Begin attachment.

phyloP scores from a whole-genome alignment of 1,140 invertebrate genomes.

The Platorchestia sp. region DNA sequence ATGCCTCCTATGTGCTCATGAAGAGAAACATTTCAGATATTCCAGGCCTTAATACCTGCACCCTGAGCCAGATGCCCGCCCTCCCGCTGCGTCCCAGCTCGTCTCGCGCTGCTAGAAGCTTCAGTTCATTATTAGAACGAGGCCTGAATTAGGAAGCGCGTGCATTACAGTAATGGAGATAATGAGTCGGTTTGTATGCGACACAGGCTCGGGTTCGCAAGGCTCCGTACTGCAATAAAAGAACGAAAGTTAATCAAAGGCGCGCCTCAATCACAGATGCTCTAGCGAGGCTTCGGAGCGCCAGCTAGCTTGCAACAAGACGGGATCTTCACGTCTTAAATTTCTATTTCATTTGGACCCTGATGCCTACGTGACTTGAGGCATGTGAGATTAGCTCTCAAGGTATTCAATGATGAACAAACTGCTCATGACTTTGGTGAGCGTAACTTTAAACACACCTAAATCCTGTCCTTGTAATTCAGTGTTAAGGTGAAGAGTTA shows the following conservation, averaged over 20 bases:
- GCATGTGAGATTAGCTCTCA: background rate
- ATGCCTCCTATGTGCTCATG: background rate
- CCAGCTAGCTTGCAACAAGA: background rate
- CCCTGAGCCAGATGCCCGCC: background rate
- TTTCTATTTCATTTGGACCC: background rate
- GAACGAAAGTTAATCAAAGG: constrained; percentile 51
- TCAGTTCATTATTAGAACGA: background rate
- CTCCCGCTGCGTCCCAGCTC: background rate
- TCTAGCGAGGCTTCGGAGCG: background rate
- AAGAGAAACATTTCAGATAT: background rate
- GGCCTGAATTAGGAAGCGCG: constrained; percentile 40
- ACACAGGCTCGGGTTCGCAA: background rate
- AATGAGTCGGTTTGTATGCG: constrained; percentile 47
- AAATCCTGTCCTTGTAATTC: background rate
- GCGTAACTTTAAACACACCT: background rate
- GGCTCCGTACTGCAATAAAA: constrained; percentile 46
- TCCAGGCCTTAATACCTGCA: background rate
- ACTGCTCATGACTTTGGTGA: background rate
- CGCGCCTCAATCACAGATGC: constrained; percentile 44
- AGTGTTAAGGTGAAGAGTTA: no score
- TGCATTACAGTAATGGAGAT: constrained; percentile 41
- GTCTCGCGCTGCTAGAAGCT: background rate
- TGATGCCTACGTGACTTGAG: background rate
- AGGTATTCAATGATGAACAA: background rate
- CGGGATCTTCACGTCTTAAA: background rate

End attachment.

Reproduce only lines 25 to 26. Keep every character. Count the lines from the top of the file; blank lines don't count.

- TGATGCCTACGTGACTTGAG: background rate
- AGGTATTCAATGATGAACAA: background rate